The digital health space is fast growing and promises to revolutionise healthcare access and provision globally. The UK has been an early adopter of digital healthcare technologies, and the availability of large national datasets such as those available through the National Health System (NHS) is a major source of opportunity for the differentiation of the UK in this market. In 2018, the UK market size for digital health is expected to grow to £2.9bn ($3.73bn), largely driven by mobile Health (mHealth) apps (Monitor Deloitte, 2015). Opportunities to accelerate the digital transformation of healthcare in the UK are being increasingly explored through the adoption of emerging technologies such as artificial intelligence (AI), big data, predictive diagnostics, wearables, and the internet of things (IoT).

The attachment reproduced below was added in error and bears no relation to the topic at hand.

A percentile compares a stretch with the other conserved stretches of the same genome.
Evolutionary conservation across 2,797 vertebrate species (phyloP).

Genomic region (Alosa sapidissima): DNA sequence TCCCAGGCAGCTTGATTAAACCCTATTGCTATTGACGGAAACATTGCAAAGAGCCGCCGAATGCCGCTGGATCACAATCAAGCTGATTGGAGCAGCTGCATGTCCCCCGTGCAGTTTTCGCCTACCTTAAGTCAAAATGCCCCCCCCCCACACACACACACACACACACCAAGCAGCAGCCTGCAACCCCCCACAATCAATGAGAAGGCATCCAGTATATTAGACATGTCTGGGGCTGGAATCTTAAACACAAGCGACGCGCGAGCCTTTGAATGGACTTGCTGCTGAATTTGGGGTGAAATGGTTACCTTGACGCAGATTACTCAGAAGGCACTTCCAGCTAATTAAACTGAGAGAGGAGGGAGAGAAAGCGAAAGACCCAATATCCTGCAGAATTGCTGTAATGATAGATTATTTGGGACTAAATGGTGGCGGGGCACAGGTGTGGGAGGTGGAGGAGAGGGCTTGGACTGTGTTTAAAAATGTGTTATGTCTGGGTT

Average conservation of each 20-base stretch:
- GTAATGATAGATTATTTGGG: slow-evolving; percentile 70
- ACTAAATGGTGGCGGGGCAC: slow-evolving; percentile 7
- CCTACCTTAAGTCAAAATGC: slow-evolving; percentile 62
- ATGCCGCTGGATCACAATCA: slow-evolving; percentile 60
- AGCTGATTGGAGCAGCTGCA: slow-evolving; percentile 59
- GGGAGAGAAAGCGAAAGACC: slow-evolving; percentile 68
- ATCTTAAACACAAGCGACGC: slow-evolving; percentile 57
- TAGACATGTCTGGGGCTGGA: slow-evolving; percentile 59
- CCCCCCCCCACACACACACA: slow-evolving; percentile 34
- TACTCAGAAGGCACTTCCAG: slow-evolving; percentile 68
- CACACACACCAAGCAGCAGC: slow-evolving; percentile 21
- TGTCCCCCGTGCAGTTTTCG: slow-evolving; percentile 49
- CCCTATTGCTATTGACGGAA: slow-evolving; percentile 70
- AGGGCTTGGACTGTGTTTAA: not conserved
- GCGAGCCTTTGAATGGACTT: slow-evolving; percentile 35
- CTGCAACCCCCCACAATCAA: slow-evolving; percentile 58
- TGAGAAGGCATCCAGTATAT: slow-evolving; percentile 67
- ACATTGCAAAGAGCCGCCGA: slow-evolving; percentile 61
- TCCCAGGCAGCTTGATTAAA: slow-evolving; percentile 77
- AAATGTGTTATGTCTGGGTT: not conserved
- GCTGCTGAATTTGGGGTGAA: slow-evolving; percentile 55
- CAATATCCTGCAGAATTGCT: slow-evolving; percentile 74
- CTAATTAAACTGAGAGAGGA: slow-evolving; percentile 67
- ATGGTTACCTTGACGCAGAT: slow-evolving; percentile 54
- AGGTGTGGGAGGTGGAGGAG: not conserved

Experts at the FierceBiotech Executive Summit in London on October 30 discussed how the UK can be better engaged in the digital health industry and better positioned to become a leader in the digital health market. The key barriers that were identified as impeding the UK’s success in the digital healthcare market included the lack of clarity and ownership on data collection; data access, use, and handling across systems; the potential problems of data interoperability across systems; and political barriers such as consent, security, and governance of data. Despite these ongoing issues, experts agreed that the UK has the right infrastructure to overcome these barriers.
However, the main question asked at the summit was whether pharmaceutical companies can get the NHS to adopt new digital health therapies fast enough. Currently, the NHS hopes to achieve full digital capability by 2020 but appears to be trailing behind this projected date in some areas, including the implementation of paperless operations, which would enable patients to have full access to their electronic medical records.
Overall, it is clear that the UK is well positioned and has great competitive advantage on the global digital health market. However, there is still much that can be improved upon when it comes to building the capabilities to successfully commercialise and scale up digital health technologies.